April 26, 2011

This Post is Old!

The post you are reading is years old and may not represent my current views. I started blogging around the time I first began to study philosophy, age 17. In my view, the point of philosophy is to expose our beliefs to rational scrutiny so we can revise them and get better beliefs that are more likely to be true. That's what I've been up to all these years, and this blog has been part of that process. For my latest thoughts, please see the front page.

Phenomenalisms, De Re and De Dicto

'Phenomenalism' is the name given to Berkeley's doctrine that the being (existence) of material objects consists in their being perceived (their esse is percipi - PHK 3). This formula is, however, several ways ambiguous. Here I just want to point out one of them. (I have been thinking about these issues in connection with a paper I am writing on the question of whether Leibniz was a phenomenalist, and, if so, of what sort.) The ambiguity I am concerned with here is a de re/de dicto ambiguity.

De re is Latin for 'concerning the thing', and de dicto is Latin for 'concerning the saying.' De re/de dicto ambiguities are common in natural language. For instance, consider the sentence:

Necessarily, the President of the United States is commander-in-chief of the armed forces.

Plausibly, this is true de dicto: that is, it is plausible to suppose that nothing, in any possible world, would count as President of the United States unless that thing was commander-in-chief. That's not to say that the phrase 'President of the United States' couldn't have meant something else; it certainly could have. But given what it does mean, it only picks out things that are commander-in-chief and so, no matter how the world was different, provided only that language stays the same, it will still be true that the President of the United States is commander-in-chief.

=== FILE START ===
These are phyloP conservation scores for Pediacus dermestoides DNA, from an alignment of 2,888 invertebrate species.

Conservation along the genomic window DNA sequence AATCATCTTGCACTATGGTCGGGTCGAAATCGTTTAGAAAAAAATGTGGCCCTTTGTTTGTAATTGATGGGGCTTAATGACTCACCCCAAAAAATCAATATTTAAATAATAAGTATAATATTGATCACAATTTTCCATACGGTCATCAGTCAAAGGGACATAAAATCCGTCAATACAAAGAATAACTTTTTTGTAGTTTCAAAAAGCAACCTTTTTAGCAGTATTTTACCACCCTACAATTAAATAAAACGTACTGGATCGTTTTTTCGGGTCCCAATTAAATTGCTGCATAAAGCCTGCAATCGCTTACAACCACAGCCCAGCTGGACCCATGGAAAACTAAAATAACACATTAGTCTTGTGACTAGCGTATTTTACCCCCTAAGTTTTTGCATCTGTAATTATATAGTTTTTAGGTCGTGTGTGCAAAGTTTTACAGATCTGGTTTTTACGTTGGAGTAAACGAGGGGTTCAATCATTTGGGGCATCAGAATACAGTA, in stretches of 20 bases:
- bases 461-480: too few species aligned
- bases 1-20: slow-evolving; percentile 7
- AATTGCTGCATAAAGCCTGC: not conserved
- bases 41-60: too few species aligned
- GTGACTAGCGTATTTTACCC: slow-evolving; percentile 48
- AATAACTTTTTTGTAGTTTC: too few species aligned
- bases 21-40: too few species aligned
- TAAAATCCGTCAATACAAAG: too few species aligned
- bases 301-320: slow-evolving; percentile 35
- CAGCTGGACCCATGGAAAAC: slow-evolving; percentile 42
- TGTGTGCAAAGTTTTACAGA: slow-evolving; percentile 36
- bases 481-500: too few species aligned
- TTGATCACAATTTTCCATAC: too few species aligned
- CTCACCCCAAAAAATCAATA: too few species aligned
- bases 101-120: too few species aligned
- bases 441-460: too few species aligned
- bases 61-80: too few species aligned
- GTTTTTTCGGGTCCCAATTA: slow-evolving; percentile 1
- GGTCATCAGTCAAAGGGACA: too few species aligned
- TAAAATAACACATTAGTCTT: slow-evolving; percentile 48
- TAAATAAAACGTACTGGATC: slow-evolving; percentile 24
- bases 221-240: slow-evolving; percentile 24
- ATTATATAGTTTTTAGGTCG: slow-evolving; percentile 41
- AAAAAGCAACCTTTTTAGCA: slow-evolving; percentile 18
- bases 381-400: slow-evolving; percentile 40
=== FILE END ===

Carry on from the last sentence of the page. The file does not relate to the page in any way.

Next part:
On the other hand, our example sentence is clearly false de re: the man who is in fact President of the United States, Barack Obama, is only contingently commander-in-chief. In fact, just a few years ago, he wasn't.

Now, there is, as I have said, a similar ambiguity in Berkeley's formula. On the de re interpretation, phenomenalism affirms, of every object which is in fact a body (e.g. my desk) that it's existence depends on perception. On the de dicto reading, phenomenalism simply affirms that if nothing were perceived, there wouldn't be any bodies.

These two doctrines are logically independent. Someone who said that all of the bodies that in fact exist are such that they could not exist without being perceived, but that there could have been other bodies which didn't depend on perception would be affirming de re phenomenalism but denying de dicto phenomenalism. Someone who said that the objects which are in fact bodies would still exist, but wouldn't be bodies, if they weren't perceived (as on some 'one world' interpretations of Kant) would be affirming de dicto phenomenalism, but denying de re phenomenalism. Berkeley (and, I am arguing in my paper, also Leibniz) affirms both, and he does this by holding that de re phenomenalism is a necessary truth. The proposition:

Necessarily, if anything is a body, then the existence of that thing depends on perception

entails the proposition:
If nothing were perceived, then nothing would be a body

although without the 'necessarily' the first proposition would not entail the second. It is, of course, also possible (though ill-advised) to deny both theses.

Posted by Kenny at April 26, 2011 1:38 PM
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